Current use of hormone-replacement therapy (HRT) increases the incidence of breast cancer. The Million Women Study was set up to investigate the effects of specific types of HRT on incident and fatal breast cancer. 1084110 UK women aged 50-64 years were recruited into the Million Women Study between 1996 and 2001, provided information about their use of HRT and other personal details, and were followed up for cancer incidence and death. Half the women had used HRT; 9364 incident invasive breast cancers and 637 breast cancer deaths were registered after an average of 2.6 and 4.1 years of follow-up, respectively. Current users of HRT at recruitment were more likely than never users to develop breast cancer (adjusted relative risk 1.66 [95% CI 1.58-1.75], p<0.0001) and die from it (1.22 [1.00-1.48], p=0.05). Past users of HRT were, however, not at an increased risk of incident or fatal disease (1.01 [0.94-1.09] and 1.05 [0.82-1.34], respectively). Incidence was significantly increased for current users of preparations containing oestrogen only (1.30 [1.21-1.40], p<0.0001), oestrogen-progestagen (2.00 [1.88-2.12], p<0.0001), and tibolone (1.45 [1.25-1.68], p<0.0001), but the magnitude of the associated risk was substantially greater for oestrogen-progestagen than for other types of HRT (p<0.0001). Results varied little between specific oestrogens and progestagens or their doses; or between continuous and sequential regimens. The relative risks were significantly increased separately for oral, transdermal, and implanted oestrogen-only formulations (1.32 [1.21-1.45]; 1.24 [1.11-1.39]; and 1.65 [1.26-2.16], respectively; all p<0.0001). In current users of each type of HRT the risk of breast cancer increased with increasing total duration of use. 10 years' use of HRT is estimated to result in five (95% CI 3-7) additional breast cancers per 1000 users of oestrogen-only preparations and 19 (15-23) additional cancers per 1000 users of oestrogen-progestagen combinations. Use of HRT by women aged 50-64 years in the UK over the past decade has resulted in an estimated 20000 extra breast cancers, 15000 associated with oestrogen-progestagen; the extra deaths cannot yet be reliably estimated. Current use of HRT is associated with an increased risk of incident and fatal breast cancer; the effect is substantially greater for oestrogen-progestagen combinations than for other types of HRT.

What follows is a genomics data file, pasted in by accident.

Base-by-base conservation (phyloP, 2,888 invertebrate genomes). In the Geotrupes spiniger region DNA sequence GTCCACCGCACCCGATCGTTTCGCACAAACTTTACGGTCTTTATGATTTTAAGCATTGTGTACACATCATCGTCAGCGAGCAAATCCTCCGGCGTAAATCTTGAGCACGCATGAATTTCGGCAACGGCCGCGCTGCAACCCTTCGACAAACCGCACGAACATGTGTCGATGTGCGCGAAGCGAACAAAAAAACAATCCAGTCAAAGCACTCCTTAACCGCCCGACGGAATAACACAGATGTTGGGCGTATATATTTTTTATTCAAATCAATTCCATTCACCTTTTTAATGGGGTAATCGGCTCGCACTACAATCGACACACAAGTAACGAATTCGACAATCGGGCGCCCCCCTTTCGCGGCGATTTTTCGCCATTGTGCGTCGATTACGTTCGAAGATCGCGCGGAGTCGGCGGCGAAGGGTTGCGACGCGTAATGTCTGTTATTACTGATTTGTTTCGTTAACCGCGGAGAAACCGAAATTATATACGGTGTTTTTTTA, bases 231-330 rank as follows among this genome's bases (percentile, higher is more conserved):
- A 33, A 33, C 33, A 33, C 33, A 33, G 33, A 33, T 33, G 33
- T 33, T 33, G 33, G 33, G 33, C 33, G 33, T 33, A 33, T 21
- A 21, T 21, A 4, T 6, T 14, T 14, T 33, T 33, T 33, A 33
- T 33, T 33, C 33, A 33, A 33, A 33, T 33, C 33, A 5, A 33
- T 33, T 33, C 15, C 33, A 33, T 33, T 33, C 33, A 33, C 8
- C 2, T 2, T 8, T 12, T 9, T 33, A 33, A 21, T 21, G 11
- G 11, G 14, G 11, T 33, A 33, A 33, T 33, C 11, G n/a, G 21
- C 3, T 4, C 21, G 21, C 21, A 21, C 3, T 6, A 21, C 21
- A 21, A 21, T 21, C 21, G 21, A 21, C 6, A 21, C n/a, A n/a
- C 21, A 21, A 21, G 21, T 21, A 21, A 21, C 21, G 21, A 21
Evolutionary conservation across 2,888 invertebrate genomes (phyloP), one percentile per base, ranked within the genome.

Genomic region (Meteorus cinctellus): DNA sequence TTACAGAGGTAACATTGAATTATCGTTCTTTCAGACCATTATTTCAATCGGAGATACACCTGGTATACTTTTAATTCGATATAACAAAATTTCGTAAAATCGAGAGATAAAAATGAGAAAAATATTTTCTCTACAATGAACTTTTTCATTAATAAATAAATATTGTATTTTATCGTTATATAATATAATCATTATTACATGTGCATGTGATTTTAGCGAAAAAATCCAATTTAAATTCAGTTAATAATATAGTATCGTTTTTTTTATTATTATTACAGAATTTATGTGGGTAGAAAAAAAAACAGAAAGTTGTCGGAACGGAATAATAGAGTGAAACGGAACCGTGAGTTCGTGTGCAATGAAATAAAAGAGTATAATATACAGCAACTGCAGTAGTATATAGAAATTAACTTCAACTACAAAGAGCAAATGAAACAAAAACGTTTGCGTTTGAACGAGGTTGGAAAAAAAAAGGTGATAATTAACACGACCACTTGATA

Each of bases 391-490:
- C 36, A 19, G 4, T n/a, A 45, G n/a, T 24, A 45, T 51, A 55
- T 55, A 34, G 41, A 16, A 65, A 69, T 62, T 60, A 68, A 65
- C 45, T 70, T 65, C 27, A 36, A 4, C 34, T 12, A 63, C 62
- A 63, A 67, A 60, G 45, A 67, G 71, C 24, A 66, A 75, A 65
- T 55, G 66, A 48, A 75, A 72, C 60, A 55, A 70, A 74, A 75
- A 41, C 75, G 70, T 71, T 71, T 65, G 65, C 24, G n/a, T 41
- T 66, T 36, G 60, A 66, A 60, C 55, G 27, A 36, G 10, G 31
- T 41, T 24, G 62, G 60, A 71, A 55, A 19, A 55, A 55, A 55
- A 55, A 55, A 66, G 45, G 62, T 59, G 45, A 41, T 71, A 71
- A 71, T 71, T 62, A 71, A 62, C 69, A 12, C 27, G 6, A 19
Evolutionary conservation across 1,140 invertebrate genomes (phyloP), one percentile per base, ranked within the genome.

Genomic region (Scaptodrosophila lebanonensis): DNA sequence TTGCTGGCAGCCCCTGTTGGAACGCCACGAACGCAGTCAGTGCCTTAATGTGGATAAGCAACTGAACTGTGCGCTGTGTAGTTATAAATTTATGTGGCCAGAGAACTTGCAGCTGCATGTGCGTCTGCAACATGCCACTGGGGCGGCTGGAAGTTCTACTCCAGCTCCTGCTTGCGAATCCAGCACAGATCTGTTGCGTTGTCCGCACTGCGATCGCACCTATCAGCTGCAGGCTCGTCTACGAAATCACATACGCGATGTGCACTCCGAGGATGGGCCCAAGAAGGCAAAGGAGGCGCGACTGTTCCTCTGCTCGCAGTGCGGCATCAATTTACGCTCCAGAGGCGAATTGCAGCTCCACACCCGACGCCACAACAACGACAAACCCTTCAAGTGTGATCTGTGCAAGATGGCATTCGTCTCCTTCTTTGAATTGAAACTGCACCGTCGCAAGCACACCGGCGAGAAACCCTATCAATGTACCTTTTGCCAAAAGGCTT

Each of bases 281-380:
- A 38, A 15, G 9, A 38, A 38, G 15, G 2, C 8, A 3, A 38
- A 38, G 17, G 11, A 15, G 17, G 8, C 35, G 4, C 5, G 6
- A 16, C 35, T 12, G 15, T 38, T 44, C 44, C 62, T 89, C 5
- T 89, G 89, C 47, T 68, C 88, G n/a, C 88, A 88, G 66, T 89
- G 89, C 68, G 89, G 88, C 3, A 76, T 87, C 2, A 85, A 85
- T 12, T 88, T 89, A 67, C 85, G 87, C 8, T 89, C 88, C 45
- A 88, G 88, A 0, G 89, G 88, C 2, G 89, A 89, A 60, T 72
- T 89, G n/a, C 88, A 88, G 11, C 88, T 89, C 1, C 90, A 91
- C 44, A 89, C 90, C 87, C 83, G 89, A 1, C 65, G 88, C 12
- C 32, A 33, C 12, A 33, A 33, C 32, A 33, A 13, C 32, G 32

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              Diabetes mellitus and risk of breast cancer: a meta-analysis.